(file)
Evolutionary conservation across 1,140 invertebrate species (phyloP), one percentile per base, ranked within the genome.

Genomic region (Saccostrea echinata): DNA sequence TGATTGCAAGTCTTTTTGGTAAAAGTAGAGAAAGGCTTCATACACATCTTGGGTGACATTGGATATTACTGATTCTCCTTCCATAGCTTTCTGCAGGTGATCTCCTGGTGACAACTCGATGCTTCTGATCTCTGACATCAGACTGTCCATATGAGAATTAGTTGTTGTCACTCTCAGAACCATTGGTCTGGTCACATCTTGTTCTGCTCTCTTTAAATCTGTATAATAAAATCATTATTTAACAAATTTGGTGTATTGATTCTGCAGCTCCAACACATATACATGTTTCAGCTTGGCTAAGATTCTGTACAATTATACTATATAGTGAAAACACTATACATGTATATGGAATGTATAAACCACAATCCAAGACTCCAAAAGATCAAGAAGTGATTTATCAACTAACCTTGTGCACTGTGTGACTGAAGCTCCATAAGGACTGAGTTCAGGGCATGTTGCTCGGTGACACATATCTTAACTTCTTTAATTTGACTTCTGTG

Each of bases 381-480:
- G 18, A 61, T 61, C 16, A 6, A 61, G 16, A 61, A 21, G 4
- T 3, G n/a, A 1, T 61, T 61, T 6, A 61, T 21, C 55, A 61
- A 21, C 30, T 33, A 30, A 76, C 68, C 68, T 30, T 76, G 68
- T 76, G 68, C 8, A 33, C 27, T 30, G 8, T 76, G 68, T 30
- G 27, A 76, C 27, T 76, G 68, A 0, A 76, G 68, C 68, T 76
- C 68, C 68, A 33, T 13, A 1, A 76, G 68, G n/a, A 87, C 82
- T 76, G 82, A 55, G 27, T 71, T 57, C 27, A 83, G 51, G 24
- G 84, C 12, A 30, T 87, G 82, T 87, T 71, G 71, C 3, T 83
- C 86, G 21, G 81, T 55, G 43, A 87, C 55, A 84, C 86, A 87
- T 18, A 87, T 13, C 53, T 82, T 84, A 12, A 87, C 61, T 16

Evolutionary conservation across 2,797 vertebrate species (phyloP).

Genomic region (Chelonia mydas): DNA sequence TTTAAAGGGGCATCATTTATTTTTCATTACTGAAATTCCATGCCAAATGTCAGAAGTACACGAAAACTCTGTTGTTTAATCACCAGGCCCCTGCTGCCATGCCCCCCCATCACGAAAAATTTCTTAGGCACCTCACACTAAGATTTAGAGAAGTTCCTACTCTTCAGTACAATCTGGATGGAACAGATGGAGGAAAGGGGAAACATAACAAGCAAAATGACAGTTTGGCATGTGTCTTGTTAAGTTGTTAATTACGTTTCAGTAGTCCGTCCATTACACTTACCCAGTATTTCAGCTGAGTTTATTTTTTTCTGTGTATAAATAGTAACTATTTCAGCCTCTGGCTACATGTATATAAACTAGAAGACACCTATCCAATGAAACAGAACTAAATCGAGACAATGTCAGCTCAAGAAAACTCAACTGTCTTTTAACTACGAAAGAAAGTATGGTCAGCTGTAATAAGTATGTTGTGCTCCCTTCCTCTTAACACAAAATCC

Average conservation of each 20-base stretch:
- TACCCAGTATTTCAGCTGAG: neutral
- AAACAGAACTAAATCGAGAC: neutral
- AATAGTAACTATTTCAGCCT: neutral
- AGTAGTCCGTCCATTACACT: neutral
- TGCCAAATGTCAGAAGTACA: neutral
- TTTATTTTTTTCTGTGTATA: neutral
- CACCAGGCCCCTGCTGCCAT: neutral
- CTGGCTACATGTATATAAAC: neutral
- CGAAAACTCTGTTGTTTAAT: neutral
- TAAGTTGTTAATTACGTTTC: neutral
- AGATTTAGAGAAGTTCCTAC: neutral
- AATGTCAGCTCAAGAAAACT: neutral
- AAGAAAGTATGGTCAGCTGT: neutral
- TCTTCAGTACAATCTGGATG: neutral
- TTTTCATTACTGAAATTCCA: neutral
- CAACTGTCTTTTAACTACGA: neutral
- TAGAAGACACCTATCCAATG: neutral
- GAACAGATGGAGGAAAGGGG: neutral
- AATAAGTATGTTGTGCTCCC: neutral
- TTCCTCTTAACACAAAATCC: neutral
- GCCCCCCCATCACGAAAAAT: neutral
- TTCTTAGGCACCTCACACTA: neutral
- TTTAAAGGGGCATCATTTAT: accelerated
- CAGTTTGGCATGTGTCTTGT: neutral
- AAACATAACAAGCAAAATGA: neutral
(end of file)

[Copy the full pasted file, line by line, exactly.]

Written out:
Evolutionary conservation across 1,140 invertebrate species (phyloP), one percentile per base, ranked within the genome.

Genomic region (Saccostrea echinata): DNA sequence TGATTGCAAGTCTTTTTGGTAAAAGTAGAGAAAGGCTTCATACACATCTTGGGTGACATTGGATATTACTGATTCTCCTTCCATAGCTTTCTGCAGGTGATCTCCTGGTGACAACTCGATGCTTCTGATCTCTGACATCAGACTGTCCATATGAGAATTAGTTGTTGTCACTCTCAGAACCATTGGTCTGGTCACATCTTGTTCTGCTCTCTTTAAATCTGTATAATAAAATCATTATTTAACAAATTTGGTGTATTGATTCTGCAGCTCCAACACATATACATGTTTCAGCTTGGCTAAGATTCTGTACAATTATACTATATAGTGAAAACACTATACATGTATATGGAATGTATAAACCACAATCCAAGACTCCAAAAGATCAAGAAGTGATTTATCAACTAACCTTGTGCACTGTGTGACTGAAGCTCCATAAGGACTGAGTTCAGGGCATGTTGCTCGGTGACACATATCTTAACTTCTTTAATTTGACTTCTGTG

Each of bases 381-480:
- G 18, A 61, T 61, C 16, A 6, A 61, G 16, A 61, A 21, G 4
- T 3, G n/a, A 1, T 61, T 61, T 6, A 61, T 21, C 55, A 61
- A 21, C 30, T 33, A 30, A 76, C 68, C 68, T 30, T 76, G 68
- T 76, G 68, C 8, A 33, C 27, T 30, G 8, T 76, G 68, T 30
- G 27, A 76, C 27, T 76, G 68, A 0, A 76, G 68, C 68, T 76
- C 68, C 68, A 33, T 13, A 1, A 76, G 68, G n/a, A 87, C 82
- T 76, G 82, A 55, G 27, T 71, T 57, C 27, A 83, G 51, G 24
- G 84, C 12, A 30, T 87, G 82, T 87, T 71, G 71, C 3, T 83
- C 86, G 21, G 81, T 55, G 43, A 87, C 55, A 84, C 86, A 87
- T 18, A 87, T 13, C 53, T 82, T 84, A 12, A 87, C 61, T 16

Evolutionary conservation across 2,797 vertebrate species (phyloP).

Genomic region (Chelonia mydas): DNA sequence TTTAAAGGGGCATCATTTATTTTTCATTACTGAAATTCCATGCCAAATGTCAGAAGTACACGAAAACTCTGTTGTTTAATCACCAGGCCCCTGCTGCCATGCCCCCCCATCACGAAAAATTTCTTAGGCACCTCACACTAAGATTTAGAGAAGTTCCTACTCTTCAGTACAATCTGGATGGAACAGATGGAGGAAAGGGGAAACATAACAAGCAAAATGACAGTTTGGCATGTGTCTTGTTAAGTTGTTAATTACGTTTCAGTAGTCCGTCCATTACACTTACCCAGTATTTCAGCTGAGTTTATTTTTTTCTGTGTATAAATAGTAACTATTTCAGCCTCTGGCTACATGTATATAAACTAGAAGACACCTATCCAATGAAACAGAACTAAATCGAGACAATGTCAGCTCAAGAAAACTCAACTGTCTTTTAACTACGAAAGAAAGTATGGTCAGCTGTAATAAGTATGTTGTGCTCCCTTCCTCTTAACACAAAATCC

Average conservation of each 20-base stretch:
- TACCCAGTATTTCAGCTGAG: neutral
- AAACAGAACTAAATCGAGAC: neutral
- AATAGTAACTATTTCAGCCT: neutral
- AGTAGTCCGTCCATTACACT: neutral
- TGCCAAATGTCAGAAGTACA: neutral
- TTTATTTTTTTCTGTGTATA: neutral
- CACCAGGCCCCTGCTGCCAT: neutral
- CTGGCTACATGTATATAAAC: neutral
- CGAAAACTCTGTTGTTTAAT: neutral
- TAAGTTGTTAATTACGTTTC: neutral
- AGATTTAGAGAAGTTCCTAC: neutral
- AATGTCAGCTCAAGAAAACT: neutral
- AAGAAAGTATGGTCAGCTGT: neutral
- TCTTCAGTACAATCTGGATG: neutral
- TTTTCATTACTGAAATTCCA: neutral
- CAACTGTCTTTTAACTACGA: neutral
- TAGAAGACACCTATCCAATG: neutral
- GAACAGATGGAGGAAAGGGG: neutral
- AATAAGTATGTTGTGCTCCC: neutral
- TTCCTCTTAACACAAAATCC: neutral
- GCCCCCCCATCACGAAAAAT: neutral
- TTCTTAGGCACCTCACACTA: neutral
- TTTAAAGGGGCATCATTTAT: accelerated
- CAGTTTGGCATGTGTCTTGT: neutral
- AAACATAACAAGCAAAATGA: neutral